Press Roundup Friday 11 June 2010

By Press Office
June 11, 2010

A selection of stories from today's press and other media that relate to Ekklesia's work, produced daily by James Vincent and covering papers such as The Times, Daily Telegraph, Independent, Guardian, and the tabloids.

Ecology & Environment

Confidence in climate science remains strong, poll shows
Climate science's winter of discontent has not made a large impact on the British public's attitudes to global warming, according to poll of over 1,800 people.

How doubts about global warming are on the rise after 'big freeze' winter and emails row
Global warming scepticism is rising, a major poll shows.

BP oil spill: US doubles estimated size of slick
The United States has more than doubled the estimated size of the Gulf of Mexico oil leak, as BP’s chairman was summoned to a White House meeting with President Barack Obama.

Comment: Asia's silent victims of pollution and emissions
The global south is struggling with industrial emissions, always playing catch up in a bid to fix the ailments it has created.

Religion & Society

Pope defends celibacy for priests
Pope Benedict XVI strongly defended celibacy for priests as a sign of faith in an increasingly secular world, insisting on a church tradition that has increasingly come under scrutiny amid the clerical sex abuse scandal.

Vicar 'married hundreds in fraudulent ceremonies'
An Anglican vicar deliberately breached Britain's immigration laws by conducting hundreds of sham marriages between Africans and Europeans, a court heard yesterday.

Comment: Religion has a rich tradition of taking animal ethics seriously
A Malaysian minister's comments about God and animal testing shouldn't be used to brand religion as a regressive force.

Community & Family

Child benefit reforms could hit millions
More than seven million families could see their child benefits scrapped when their children turn 13 in an overhaul of the payments system being considered by Government advisers.

Comment: Broaden the discussion of mental health issues
We need to question outdated approaches to mental health and build on traditional models by listening to people in recovery.

Crime & Justice

Officers guilty of 1995 massacre in Srebrenica
Two high-ranking military enforcers of ethnic cleansing for the wartime Bosnian Serb leadership were yesterday convicted of genocide for the 1995 murders of almost 8,000 men and boys after their troops overran the safe enclave of Srebrenica.

Comment: Truth is justice for Srebrenica
The convictions of Popovic and Beara matter because they bear symbolic witness to the genocide of Bosnian Muslims.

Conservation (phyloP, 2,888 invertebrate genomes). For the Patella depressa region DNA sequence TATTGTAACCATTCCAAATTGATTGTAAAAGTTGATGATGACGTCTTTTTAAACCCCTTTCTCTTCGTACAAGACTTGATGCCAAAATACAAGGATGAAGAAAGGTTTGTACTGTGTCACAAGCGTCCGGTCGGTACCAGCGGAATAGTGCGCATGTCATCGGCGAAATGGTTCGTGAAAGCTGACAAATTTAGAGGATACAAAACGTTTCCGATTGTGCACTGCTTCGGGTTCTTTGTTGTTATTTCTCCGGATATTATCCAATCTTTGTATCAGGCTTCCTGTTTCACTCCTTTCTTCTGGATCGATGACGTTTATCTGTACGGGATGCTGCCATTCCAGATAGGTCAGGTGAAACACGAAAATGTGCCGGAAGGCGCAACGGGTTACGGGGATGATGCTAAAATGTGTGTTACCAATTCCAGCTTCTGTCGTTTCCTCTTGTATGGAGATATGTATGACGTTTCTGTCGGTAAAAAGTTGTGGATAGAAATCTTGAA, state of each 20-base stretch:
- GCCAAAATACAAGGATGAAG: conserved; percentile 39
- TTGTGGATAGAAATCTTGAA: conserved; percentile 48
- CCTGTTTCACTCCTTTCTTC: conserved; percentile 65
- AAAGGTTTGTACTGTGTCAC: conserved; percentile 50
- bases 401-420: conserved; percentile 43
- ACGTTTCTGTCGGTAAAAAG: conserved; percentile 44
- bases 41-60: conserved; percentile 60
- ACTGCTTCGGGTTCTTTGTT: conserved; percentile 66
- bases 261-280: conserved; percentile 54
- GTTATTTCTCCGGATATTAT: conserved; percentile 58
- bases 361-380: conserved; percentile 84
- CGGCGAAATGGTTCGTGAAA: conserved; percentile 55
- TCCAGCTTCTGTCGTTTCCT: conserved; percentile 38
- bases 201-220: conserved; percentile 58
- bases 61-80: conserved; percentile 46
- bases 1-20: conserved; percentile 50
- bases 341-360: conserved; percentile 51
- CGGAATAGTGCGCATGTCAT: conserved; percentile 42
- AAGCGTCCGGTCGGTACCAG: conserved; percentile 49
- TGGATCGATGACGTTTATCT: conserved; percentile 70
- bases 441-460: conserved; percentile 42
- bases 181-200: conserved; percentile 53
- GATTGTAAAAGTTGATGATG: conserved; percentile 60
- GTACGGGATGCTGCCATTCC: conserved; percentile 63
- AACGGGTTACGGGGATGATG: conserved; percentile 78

Education & Culture

Willetts plans 'degrees on the cheap' to cut costs
A radical plan for cut-price degrees was outlined by Universities Secretary David Willetts as a means of solving higher education's economic woes.

Comment: David Willetts crisis over tuition fees could improve our universities
It's right that students should pay higher fees, but they deserve better teaching in return, says Jerry de Groot.

Peace & War

Bloody Sunday killings to be ruled unlawful
The long-awaited report into the Bloody Sunday massacre will conclude that a number of the fatal shootings of civilians by British soldiers were unlawful killings, the Guardian has learned.

Hoon: I did not know British troops hooded Iraqi prisoners
Geoff Hoon, the former defence secretary, insisted yesterday that he did not know until the death of Baha Mousa that British troops hooded prisoners in Iraq as standard operating procedure.

People & Power

Confront Iran on brutality not nuclear weapons, says Nobel prize winner
Western governments are indirectly helping the Islamic regime to repress its own people, Shirin Ebadi tells Katherine Butler.

Comment: The clock is ticking. Iran must come to the table
Ahmadinejad’s refusal to negotiate is a crucial test of Europe’s ability to act forcefully on the world stage.

Economy & Politics

Comment: Clamour for an elected Lords is not about democracy, but grabbing power
The second chamber's job is to deliberate, not legislate. Elections would just put the peers firmly under Commons control.

Globalisation & Development

Comment: They think Africa's dark age is all over... but is it?
China and India have escaped from their history with spectacular results and Africa could do the same.

Life & Death

Mercenary given death sentence
Two mercenaries, one of them British, were sentenced to death by a Congolese court yesterday for allegedly killing their driver.

Race & Identity

Comment: Expecting immigrants to speak English is hypocritical
Britain has an appalling track record on languages, and new legislation will simply punish some of the world's poorest people.

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